New York Medicaid beneficiaries might be aware of the 21st Century Cures Act (CCA), which came into effect on Jan. 1. The law changes the wording of the Omnibus Budget Reconciliation Act of 1993, which was written to exclude people with disabilities from creating their own special needs trusts without court approval because they were assumed not to be legally competent.
Many aging New York residents are concerned about retirement planning. In addition to funding accounts and making arrangements to live out retirement in a comfortable community, the possibility of needing long-term care also presents significant issues.
Many elderly New Yorkers reside in nursing homes, and many of those who do rely on Medicaid to cover all or a portion of the costs. The Medicaid program is funded by both the federal and state government, and there are strict financial tests in place that determine eligibility.
Estate planning can be so much more than just drafting a will. Your estate plan is a way for you to manage your assets so that you and your loved ones are taken care of up until your passing. One part of estate planning that can sometimes get overlooked by do-it-yourselfers is Medicaid planning.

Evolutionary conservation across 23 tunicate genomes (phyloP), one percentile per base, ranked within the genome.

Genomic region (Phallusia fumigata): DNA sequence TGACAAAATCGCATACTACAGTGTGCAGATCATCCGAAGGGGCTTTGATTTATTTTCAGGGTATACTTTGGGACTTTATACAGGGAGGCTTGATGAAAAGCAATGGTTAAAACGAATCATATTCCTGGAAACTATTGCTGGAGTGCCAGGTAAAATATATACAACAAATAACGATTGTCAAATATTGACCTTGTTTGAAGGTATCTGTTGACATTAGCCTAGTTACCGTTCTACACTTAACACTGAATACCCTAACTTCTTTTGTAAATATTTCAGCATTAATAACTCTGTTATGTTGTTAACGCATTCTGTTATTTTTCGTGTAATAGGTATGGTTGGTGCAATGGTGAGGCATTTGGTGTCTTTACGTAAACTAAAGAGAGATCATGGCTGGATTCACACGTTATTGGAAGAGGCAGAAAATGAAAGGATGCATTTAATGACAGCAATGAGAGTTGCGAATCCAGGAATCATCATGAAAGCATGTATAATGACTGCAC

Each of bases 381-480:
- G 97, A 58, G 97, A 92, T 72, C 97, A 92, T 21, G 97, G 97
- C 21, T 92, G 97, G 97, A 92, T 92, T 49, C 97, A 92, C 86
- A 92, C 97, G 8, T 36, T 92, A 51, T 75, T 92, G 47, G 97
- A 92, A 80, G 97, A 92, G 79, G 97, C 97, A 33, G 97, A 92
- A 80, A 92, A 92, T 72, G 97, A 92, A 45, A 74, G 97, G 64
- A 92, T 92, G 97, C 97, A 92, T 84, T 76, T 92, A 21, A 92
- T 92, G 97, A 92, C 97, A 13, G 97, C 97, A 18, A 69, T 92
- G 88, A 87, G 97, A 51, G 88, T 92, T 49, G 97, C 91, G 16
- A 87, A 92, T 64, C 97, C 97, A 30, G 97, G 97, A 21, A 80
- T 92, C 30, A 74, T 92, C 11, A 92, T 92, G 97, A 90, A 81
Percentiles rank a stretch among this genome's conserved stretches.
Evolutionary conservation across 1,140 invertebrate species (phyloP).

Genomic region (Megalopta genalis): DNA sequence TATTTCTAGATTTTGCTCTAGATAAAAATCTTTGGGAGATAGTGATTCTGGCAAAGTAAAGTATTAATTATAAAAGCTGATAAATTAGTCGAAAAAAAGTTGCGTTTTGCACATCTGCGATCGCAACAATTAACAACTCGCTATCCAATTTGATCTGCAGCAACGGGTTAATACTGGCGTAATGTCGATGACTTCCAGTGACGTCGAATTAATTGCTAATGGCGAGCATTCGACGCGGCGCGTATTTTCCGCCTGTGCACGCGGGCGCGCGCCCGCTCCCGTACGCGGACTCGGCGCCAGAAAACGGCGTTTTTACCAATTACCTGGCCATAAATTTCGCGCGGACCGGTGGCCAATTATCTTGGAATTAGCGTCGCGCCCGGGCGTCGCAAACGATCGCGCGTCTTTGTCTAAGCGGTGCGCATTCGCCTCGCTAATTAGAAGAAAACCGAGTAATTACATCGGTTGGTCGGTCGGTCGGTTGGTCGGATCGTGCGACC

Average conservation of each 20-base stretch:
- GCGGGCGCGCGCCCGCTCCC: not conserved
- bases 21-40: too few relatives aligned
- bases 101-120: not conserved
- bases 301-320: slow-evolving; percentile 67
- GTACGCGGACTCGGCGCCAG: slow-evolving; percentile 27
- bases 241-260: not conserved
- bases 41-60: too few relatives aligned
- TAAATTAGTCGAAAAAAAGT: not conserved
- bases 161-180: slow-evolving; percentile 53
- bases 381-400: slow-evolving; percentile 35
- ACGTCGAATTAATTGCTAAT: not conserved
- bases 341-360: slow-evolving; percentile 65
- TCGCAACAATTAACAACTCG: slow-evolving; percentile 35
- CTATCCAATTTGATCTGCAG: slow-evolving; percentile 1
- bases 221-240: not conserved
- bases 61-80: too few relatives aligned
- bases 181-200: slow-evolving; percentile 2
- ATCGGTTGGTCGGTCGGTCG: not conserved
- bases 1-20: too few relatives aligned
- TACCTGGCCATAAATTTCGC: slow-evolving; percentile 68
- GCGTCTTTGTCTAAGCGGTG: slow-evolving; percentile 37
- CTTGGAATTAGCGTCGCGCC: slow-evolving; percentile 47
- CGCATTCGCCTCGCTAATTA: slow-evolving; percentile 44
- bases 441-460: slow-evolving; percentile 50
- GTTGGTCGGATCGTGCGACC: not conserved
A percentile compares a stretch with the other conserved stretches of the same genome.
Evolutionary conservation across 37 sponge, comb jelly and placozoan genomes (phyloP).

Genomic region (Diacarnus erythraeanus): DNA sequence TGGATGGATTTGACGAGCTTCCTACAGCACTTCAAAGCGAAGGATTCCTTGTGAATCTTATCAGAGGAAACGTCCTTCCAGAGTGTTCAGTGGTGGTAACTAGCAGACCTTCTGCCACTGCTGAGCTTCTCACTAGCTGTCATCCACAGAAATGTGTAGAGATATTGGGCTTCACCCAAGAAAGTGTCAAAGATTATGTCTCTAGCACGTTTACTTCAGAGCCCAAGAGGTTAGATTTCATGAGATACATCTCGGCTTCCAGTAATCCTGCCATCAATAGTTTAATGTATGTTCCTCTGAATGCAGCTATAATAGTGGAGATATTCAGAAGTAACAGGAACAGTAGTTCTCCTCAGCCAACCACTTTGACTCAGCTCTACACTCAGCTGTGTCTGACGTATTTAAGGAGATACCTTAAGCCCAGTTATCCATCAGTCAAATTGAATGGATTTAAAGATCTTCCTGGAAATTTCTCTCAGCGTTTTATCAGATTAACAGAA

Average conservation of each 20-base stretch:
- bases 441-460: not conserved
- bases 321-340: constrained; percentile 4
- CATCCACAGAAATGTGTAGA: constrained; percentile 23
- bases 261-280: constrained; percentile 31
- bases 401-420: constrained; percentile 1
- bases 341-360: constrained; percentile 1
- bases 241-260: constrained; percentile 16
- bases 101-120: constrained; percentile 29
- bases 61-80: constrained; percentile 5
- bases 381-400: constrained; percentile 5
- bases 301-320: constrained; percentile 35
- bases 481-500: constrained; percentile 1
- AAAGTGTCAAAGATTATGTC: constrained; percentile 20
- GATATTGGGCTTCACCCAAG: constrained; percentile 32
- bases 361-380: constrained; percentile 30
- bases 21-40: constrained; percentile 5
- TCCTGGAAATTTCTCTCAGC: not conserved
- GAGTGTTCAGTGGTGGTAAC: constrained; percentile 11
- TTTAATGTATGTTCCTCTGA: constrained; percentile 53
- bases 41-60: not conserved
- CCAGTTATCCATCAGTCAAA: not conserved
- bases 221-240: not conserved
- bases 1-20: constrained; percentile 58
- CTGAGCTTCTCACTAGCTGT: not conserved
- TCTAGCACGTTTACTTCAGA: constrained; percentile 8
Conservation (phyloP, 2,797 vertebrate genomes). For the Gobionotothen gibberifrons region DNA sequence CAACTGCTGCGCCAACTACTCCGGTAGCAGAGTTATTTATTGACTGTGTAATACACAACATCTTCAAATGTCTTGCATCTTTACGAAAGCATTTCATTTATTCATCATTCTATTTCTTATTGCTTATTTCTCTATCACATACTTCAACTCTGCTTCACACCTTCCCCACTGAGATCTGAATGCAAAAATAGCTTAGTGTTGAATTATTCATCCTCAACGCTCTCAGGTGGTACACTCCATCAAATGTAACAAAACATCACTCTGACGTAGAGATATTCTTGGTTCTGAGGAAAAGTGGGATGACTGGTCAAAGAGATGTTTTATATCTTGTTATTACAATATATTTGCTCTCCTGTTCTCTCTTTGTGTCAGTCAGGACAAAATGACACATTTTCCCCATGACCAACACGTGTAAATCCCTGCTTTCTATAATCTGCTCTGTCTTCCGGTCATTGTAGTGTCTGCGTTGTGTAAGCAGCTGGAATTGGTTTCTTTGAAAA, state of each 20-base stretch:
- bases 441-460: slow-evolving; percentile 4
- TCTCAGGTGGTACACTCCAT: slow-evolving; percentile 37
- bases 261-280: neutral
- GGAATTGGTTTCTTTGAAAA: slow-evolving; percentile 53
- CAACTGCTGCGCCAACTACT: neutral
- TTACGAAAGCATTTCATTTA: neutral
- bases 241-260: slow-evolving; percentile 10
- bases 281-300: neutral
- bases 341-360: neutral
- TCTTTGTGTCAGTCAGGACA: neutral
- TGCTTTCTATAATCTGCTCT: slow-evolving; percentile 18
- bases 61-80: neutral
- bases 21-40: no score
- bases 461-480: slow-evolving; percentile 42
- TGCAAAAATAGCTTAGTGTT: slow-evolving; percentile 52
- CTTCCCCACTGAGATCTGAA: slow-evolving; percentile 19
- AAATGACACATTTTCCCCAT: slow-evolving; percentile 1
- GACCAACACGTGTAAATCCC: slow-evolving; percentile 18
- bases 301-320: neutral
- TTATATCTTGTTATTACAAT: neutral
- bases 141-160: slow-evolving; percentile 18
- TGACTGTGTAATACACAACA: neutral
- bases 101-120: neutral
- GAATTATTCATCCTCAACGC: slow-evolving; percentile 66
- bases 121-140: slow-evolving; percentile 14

Many New Yorkers who are nearing retirement age begin thinking about what they will do in the event they eventually need nursing home care. One aspect of planning for this major expense involves Medicaid planning. This includes a consideration of what they will need to do to make certain they are eligible for Medicaid coverage to pay for the expensive nursing home care instead of paying for it out of pocket.
Many elderly people living in New York and who require long-term care would prefer to stay in their own home. While making a decision about whether or not staying at home is feasible, there are some important things to think about. A person may want to consider the condition that their home is in and whether the home can be modified. The availability of long-term care services in the area is also an important consideration.
In New York, people often need Medicaid coverage in order to pay for nursing home care or home health care for elderly loved ones. When the state determines eligibility, there are situations in which, although the intended recipient's income and resources may exceed guideline limits, he or she may still be deemed eligible for coverage.
While there is no question that the fact that lifespans are increasing, even if someone has a medical condition, is a good thing, it also represents a larger financial burden for individuals, especially if someone needs at-home or nursing home care. While Medicaid is available to help with these costs, an individual's assets must have been mostly exhausted before they are able to take advantage of this program.
Elderly people in New York are encountering a problematic irony that is common in jurisdictions across the world: they are not poor enough to qualify for the state-funded system that will help them, but not wealthy enough to afford private services either. In this circumstance, we are talking about Medicaid, the joint state-federal health care program for those with low income and resources.